15 Jan 2011

Art of Superstate will save Szekely land

Gathering winter fuel in Szekely Land
 after the Romanian revolution 1990
  The desire to right the wrongs of the past are always with present generations. This is a common factor in Europe where for centuries warring nations have left bitter legacies for others to correct.

The case of the treaty of Trianon was shameful, counter-productive and cause for resentment. Drawing a line through 100% Hungarian areas cutting them off from Budapest and handing them over to neighbouring countries was the work of vindictive fools.

Since the emergence of the E.U. Superstate the causes for armed conflict to correct the mistakes of the past have been diluted and in some cases removed altogether. Should Belgium decide to split apart, as it most likely will, it will be done through referendum and not violence.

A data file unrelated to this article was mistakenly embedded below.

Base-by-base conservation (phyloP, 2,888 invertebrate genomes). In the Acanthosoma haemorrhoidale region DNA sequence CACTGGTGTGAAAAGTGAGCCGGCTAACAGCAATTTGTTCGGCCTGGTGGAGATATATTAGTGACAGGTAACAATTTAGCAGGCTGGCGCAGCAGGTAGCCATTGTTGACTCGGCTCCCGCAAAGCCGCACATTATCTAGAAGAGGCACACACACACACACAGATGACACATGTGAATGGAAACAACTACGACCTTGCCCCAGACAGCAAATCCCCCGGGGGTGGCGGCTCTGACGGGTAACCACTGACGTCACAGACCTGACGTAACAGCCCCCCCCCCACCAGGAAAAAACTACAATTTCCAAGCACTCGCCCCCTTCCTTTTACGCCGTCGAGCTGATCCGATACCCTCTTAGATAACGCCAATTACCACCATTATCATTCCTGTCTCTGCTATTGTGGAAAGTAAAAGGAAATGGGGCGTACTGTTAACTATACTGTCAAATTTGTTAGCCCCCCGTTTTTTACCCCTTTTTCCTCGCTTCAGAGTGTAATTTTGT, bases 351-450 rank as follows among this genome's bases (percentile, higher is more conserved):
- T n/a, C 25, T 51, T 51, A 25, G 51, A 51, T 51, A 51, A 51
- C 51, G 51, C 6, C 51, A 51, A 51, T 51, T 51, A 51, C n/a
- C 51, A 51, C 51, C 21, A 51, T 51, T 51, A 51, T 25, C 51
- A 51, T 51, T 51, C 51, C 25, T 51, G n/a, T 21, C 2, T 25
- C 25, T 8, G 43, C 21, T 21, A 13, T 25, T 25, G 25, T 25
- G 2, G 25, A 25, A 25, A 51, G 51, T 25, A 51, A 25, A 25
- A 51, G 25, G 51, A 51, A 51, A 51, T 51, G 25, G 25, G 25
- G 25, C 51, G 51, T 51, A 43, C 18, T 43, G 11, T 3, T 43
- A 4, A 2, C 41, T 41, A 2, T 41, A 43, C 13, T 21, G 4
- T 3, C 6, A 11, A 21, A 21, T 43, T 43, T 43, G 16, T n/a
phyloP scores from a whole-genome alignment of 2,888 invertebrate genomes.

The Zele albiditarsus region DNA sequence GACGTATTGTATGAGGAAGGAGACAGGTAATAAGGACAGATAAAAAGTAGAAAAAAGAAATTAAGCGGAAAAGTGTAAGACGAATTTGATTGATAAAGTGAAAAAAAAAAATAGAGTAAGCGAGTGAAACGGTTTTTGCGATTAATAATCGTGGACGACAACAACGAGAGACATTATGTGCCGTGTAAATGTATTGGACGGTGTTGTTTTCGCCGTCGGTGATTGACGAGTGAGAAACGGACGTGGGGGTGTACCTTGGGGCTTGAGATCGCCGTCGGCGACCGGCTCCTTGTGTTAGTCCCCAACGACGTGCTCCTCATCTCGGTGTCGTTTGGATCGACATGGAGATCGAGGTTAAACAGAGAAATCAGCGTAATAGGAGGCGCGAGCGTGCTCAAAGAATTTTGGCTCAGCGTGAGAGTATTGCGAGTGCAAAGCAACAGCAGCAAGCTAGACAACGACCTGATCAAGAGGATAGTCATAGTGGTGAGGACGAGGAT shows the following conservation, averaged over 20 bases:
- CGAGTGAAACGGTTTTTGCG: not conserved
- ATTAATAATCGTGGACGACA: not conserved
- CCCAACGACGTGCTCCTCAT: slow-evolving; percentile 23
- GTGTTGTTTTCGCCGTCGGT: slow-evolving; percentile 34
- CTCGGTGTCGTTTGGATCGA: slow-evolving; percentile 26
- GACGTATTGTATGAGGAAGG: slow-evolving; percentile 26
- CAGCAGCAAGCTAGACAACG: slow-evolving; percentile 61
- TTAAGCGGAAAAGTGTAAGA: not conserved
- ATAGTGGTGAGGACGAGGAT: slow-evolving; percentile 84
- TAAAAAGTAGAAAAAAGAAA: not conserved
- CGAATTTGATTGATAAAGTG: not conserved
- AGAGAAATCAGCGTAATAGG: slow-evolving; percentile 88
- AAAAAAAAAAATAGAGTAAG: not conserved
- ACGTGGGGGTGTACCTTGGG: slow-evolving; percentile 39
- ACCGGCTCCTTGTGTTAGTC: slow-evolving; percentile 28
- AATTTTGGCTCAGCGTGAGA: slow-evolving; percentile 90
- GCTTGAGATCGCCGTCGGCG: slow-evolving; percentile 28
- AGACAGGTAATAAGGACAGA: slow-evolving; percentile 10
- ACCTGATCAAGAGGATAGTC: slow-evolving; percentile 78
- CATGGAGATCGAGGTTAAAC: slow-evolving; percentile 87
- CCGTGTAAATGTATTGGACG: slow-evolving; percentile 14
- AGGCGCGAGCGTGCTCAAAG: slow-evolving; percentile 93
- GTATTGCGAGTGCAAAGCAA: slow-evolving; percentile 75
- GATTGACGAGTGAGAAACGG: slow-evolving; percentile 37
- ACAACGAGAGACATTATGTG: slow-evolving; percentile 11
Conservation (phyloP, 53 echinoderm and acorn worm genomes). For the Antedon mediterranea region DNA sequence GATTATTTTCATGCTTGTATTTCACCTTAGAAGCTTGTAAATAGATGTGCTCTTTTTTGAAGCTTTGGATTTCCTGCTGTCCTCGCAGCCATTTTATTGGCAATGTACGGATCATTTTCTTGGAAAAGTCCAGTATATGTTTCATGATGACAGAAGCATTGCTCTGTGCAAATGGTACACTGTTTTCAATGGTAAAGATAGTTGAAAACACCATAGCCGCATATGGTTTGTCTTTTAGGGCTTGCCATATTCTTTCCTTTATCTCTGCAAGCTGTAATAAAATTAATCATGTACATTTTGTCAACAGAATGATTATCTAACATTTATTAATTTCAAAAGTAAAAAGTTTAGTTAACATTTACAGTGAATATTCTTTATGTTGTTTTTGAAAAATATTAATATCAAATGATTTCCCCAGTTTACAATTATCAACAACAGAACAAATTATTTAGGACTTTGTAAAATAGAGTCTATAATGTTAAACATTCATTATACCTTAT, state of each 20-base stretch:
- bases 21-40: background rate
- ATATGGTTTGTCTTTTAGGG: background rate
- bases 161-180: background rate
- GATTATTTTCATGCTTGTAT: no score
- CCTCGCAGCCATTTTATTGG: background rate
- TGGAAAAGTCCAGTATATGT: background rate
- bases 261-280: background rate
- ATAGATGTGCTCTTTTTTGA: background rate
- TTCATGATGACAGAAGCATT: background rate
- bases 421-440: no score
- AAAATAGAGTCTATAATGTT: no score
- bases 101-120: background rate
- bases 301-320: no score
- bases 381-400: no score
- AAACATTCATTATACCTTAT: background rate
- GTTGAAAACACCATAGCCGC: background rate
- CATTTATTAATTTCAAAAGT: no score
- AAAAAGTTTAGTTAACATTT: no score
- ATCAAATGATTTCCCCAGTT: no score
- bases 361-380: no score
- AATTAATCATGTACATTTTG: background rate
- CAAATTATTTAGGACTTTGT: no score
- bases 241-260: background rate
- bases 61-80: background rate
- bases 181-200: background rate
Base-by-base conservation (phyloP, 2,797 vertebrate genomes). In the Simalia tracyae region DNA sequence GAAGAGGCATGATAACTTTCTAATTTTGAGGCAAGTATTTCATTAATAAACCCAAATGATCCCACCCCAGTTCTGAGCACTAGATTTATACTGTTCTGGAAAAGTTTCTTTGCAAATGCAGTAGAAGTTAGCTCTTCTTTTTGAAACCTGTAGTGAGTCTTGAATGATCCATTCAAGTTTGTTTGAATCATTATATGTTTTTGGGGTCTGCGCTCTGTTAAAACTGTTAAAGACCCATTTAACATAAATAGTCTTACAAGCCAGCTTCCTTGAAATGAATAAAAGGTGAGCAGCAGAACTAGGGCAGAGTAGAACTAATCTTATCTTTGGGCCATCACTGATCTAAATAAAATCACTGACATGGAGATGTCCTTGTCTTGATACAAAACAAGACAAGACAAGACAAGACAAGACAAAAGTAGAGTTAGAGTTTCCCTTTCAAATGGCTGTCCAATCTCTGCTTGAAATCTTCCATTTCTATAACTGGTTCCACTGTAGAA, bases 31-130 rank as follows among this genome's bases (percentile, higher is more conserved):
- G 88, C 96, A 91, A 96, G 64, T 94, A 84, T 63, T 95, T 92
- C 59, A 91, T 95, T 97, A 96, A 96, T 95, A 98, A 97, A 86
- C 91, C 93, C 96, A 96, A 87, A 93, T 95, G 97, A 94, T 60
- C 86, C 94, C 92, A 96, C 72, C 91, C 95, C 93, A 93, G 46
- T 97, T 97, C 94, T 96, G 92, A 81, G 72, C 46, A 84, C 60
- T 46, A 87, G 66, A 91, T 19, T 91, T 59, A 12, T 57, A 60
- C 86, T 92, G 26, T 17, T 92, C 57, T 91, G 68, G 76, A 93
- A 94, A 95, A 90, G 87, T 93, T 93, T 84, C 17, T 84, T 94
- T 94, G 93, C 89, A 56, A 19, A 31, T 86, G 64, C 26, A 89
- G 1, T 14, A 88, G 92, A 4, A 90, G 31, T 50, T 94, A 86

One of the privileges of belonging to an Empire or a Superstate is self determination becomes less of an issue within the boundaries of Empire as long as that Empire is growing and its subjects are doing better within, rather than beyond its Pale. Hungary has first- hand experience of this. The case for Budapest to embrace Hungarians just beyond their present border is strong and most probably legitimate.

However any idea to extend Hungary’s border to encompass Hargita and Covasna/Kovászna is unwise. As Superstate grows so the mistakes of the past will fade from memory and importance. Culture is a strong force. In the E.U. Superstate the remarkable Szekely culture of east Transylvania will be further protected and encouraged as the historical treasure it is.
The Sun and Moon are the symbols of the Székely, representing proto-Hungarian gods. After the Hungarians became Christians in the 11th century, the importance of these icons became purely visual and symbolic. Their original religious significance was lost. The Székely have succeeded in preserving traditions to an extent unusual even in Central and Eastern Europe.